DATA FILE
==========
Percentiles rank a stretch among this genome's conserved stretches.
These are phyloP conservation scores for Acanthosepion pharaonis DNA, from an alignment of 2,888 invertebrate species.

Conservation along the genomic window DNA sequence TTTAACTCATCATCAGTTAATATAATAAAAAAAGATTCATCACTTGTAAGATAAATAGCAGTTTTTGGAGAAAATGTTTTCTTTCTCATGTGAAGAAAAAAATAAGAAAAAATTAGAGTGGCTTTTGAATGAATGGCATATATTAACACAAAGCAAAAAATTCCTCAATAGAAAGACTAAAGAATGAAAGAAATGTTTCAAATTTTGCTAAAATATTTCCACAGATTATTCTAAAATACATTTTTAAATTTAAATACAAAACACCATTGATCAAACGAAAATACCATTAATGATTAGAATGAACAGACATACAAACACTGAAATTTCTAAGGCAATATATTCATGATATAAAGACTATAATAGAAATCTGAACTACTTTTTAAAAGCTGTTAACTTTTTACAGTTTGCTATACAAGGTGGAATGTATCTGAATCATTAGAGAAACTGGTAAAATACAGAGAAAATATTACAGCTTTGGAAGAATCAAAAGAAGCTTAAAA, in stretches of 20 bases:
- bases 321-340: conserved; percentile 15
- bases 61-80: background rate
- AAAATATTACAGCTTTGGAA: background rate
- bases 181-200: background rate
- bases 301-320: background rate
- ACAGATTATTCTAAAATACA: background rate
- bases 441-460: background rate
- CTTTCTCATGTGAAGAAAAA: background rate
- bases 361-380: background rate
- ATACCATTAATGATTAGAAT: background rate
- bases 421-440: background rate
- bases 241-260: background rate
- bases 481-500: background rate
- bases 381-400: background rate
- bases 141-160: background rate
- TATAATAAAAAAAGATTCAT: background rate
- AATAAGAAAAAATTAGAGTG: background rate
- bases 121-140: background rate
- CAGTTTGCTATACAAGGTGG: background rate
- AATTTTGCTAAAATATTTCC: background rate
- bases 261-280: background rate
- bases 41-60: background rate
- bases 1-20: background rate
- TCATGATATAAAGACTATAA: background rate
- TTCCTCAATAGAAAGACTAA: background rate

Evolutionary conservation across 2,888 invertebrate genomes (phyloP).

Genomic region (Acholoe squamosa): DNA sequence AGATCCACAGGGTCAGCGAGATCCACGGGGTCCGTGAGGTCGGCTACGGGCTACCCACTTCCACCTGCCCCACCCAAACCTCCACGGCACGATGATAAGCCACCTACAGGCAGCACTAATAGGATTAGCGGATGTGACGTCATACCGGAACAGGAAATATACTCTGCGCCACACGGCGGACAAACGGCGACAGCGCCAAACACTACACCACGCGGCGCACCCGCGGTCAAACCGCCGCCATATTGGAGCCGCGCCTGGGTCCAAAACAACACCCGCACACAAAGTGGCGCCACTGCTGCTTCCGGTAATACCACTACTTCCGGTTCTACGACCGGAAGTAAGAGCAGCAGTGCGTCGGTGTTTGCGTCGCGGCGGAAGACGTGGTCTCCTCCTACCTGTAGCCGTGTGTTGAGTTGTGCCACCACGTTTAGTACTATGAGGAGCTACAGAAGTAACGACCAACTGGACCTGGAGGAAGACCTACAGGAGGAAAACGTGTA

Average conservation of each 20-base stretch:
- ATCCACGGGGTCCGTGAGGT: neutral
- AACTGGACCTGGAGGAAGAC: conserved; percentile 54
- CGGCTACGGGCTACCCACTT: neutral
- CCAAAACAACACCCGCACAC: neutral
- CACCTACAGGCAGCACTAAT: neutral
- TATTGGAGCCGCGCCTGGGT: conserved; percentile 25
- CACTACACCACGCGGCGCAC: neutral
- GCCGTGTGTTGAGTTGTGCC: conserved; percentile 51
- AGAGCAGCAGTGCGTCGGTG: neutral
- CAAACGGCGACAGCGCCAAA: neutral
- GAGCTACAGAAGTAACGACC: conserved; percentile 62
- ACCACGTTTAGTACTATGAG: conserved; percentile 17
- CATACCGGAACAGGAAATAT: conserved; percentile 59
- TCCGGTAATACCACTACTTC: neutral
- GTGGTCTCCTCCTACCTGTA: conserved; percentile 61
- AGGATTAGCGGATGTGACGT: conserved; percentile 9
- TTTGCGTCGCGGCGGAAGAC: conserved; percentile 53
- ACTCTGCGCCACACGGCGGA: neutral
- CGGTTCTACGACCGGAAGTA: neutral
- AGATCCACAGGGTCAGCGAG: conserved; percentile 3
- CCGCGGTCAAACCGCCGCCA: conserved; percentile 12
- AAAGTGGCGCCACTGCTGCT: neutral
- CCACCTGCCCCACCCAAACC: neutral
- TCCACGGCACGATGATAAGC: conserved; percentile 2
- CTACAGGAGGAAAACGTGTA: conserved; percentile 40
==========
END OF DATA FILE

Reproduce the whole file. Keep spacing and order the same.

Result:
Percentiles rank a stretch among this genome's conserved stretches.
These are phyloP conservation scores for Acanthosepion pharaonis DNA, from an alignment of 2,888 invertebrate species.

Conservation along the genomic window DNA sequence TTTAACTCATCATCAGTTAATATAATAAAAAAAGATTCATCACTTGTAAGATAAATAGCAGTTTTTGGAGAAAATGTTTTCTTTCTCATGTGAAGAAAAAAATAAGAAAAAATTAGAGTGGCTTTTGAATGAATGGCATATATTAACACAAAGCAAAAAATTCCTCAATAGAAAGACTAAAGAATGAAAGAAATGTTTCAAATTTTGCTAAAATATTTCCACAGATTATTCTAAAATACATTTTTAAATTTAAATACAAAACACCATTGATCAAACGAAAATACCATTAATGATTAGAATGAACAGACATACAAACACTGAAATTTCTAAGGCAATATATTCATGATATAAAGACTATAATAGAAATCTGAACTACTTTTTAAAAGCTGTTAACTTTTTACAGTTTGCTATACAAGGTGGAATGTATCTGAATCATTAGAGAAACTGGTAAAATACAGAGAAAATATTACAGCTTTGGAAGAATCAAAAGAAGCTTAAAA, in stretches of 20 bases:
- bases 321-340: conserved; percentile 15
- bases 61-80: background rate
- AAAATATTACAGCTTTGGAA: background rate
- bases 181-200: background rate
- bases 301-320: background rate
- ACAGATTATTCTAAAATACA: background rate
- bases 441-460: background rate
- CTTTCTCATGTGAAGAAAAA: background rate
- bases 361-380: background rate
- ATACCATTAATGATTAGAAT: background rate
- bases 421-440: background rate
- bases 241-260: background rate
- bases 481-500: background rate
- bases 381-400: background rate
- bases 141-160: background rate
- TATAATAAAAAAAGATTCAT: background rate
- AATAAGAAAAAATTAGAGTG: background rate
- bases 121-140: background rate
- CAGTTTGCTATACAAGGTGG: background rate
- AATTTTGCTAAAATATTTCC: background rate
- bases 261-280: background rate
- bases 41-60: background rate
- bases 1-20: background rate
- TCATGATATAAAGACTATAA: background rate
- TTCCTCAATAGAAAGACTAA: background rate

Evolutionary conservation across 2,888 invertebrate genomes (phyloP).

Genomic region (Acholoe squamosa): DNA sequence AGATCCACAGGGTCAGCGAGATCCACGGGGTCCGTGAGGTCGGCTACGGGCTACCCACTTCCACCTGCCCCACCCAAACCTCCACGGCACGATGATAAGCCACCTACAGGCAGCACTAATAGGATTAGCGGATGTGACGTCATACCGGAACAGGAAATATACTCTGCGCCACACGGCGGACAAACGGCGACAGCGCCAAACACTACACCACGCGGCGCACCCGCGGTCAAACCGCCGCCATATTGGAGCCGCGCCTGGGTCCAAAACAACACCCGCACACAAAGTGGCGCCACTGCTGCTTCCGGTAATACCACTACTTCCGGTTCTACGACCGGAAGTAAGAGCAGCAGTGCGTCGGTGTTTGCGTCGCGGCGGAAGACGTGGTCTCCTCCTACCTGTAGCCGTGTGTTGAGTTGTGCCACCACGTTTAGTACTATGAGGAGCTACAGAAGTAACGACCAACTGGACCTGGAGGAAGACCTACAGGAGGAAAACGTGTA

Average conservation of each 20-base stretch:
- ATCCACGGGGTCCGTGAGGT: neutral
- AACTGGACCTGGAGGAAGAC: conserved; percentile 54
- CGGCTACGGGCTACCCACTT: neutral
- CCAAAACAACACCCGCACAC: neutral
- CACCTACAGGCAGCACTAAT: neutral
- TATTGGAGCCGCGCCTGGGT: conserved; percentile 25
- CACTACACCACGCGGCGCAC: neutral
- GCCGTGTGTTGAGTTGTGCC: conserved; percentile 51
- AGAGCAGCAGTGCGTCGGTG: neutral
- CAAACGGCGACAGCGCCAAA: neutral
- GAGCTACAGAAGTAACGACC: conserved; percentile 62
- ACCACGTTTAGTACTATGAG: conserved; percentile 17
- CATACCGGAACAGGAAATAT: conserved; percentile 59
- TCCGGTAATACCACTACTTC: neutral
- GTGGTCTCCTCCTACCTGTA: conserved; percentile 61
- AGGATTAGCGGATGTGACGT: conserved; percentile 9
- TTTGCGTCGCGGCGGAAGAC: conserved; percentile 53
- ACTCTGCGCCACACGGCGGA: neutral
- CGGTTCTACGACCGGAAGTA: neutral
- AGATCCACAGGGTCAGCGAG: conserved; percentile 3
- CCGCGGTCAAACCGCCGCCA: conserved; percentile 12
- AAAGTGGCGCCACTGCTGCT: neutral
- CCACCTGCCCCACCCAAACC: neutral
- TCCACGGCACGATGATAAGC: conserved; percentile 2
- CTACAGGAGGAAAACGTGTA: conserved; percentile 40